What Happened To The Iconic Patek Philippe Pocket Watch From Antiques Roadshow?

A lot of great pieces have appeared on "Antiques Roadshow." If you're a fan of timepieces particularly, then the vintage Patek Philippe pocket watch featured in 2004 is one item you might want a second look at. Complete with a perpetual calendar, moon phase, minute repeater, and seconds chronograph, and encased in 18-karat gold, this stunning item is quite a marvel (via Deployant).

While the watch initially appraised at $250,000, its 2006 auction price tag wound up being well over $2 million. Equally of note, the watch's first owner was none other than George Thompson, a savvy businessman who had acquired both the watch and the St. Paul Pioneer Press and Dispatch newspaper in his heyday (via Snac Cooperative). With this legendary journalists' name craftily carved into the pocket watch, and a price tag worth its weight in gold, you might be wondering where the iconic Patek Philippe pocket watch is now.

On display at a museum

According to Deployant, Supercomplication No. 174 480, known to viewers as the iconic Patek Philippe pocket watch from "Antiques Roadshow," is not only timeless, but priceless. In 2006, it was auctioned off to Sotheby's Geneva and heralded as one of the most complicated watches ever created (via Scribd). Sotheby's had a special place in mind for the vintage showstopper — a place where its horology could be appreciated and celebrated. After spending decades in complete obscurity, the now more than 100-year-old timepiece has made its way to the Patek Philippe Museum for world watch lovers to behold. From behind the glass, its rare complexities can shine.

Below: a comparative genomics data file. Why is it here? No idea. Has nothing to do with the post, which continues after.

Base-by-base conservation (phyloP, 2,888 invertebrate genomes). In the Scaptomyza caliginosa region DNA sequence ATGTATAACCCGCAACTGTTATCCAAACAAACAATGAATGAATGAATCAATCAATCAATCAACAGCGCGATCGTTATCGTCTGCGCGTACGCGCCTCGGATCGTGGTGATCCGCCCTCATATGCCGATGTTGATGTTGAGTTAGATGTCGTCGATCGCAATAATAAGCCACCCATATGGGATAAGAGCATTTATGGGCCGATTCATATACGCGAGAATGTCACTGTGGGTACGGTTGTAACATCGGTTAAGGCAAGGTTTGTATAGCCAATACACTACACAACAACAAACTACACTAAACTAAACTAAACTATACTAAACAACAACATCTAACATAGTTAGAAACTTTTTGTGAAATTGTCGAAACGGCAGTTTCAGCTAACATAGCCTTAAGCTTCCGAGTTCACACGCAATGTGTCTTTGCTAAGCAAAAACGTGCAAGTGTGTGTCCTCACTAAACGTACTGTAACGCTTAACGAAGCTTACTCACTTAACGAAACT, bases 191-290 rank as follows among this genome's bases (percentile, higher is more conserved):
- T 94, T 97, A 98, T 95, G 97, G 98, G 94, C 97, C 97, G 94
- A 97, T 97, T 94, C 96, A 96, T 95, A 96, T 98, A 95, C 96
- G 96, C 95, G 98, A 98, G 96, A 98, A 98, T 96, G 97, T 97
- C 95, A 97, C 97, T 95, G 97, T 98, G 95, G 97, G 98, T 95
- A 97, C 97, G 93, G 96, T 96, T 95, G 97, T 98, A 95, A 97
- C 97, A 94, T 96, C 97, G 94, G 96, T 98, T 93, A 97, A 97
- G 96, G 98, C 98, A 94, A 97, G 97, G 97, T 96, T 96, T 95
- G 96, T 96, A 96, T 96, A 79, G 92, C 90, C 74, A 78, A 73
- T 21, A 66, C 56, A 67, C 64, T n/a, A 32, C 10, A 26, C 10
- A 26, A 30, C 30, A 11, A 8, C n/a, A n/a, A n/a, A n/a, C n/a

The Patek Philippe Museum opened in Geneva in 2001 (via Patek). With more than five centuries worth of watchmaking history housed behind its art deco-inspired walls, and an awe-inspiring library dedicated to the process of making and keeping time, this multimillion-dollar timepiece may have finally found the pedestal it deserves.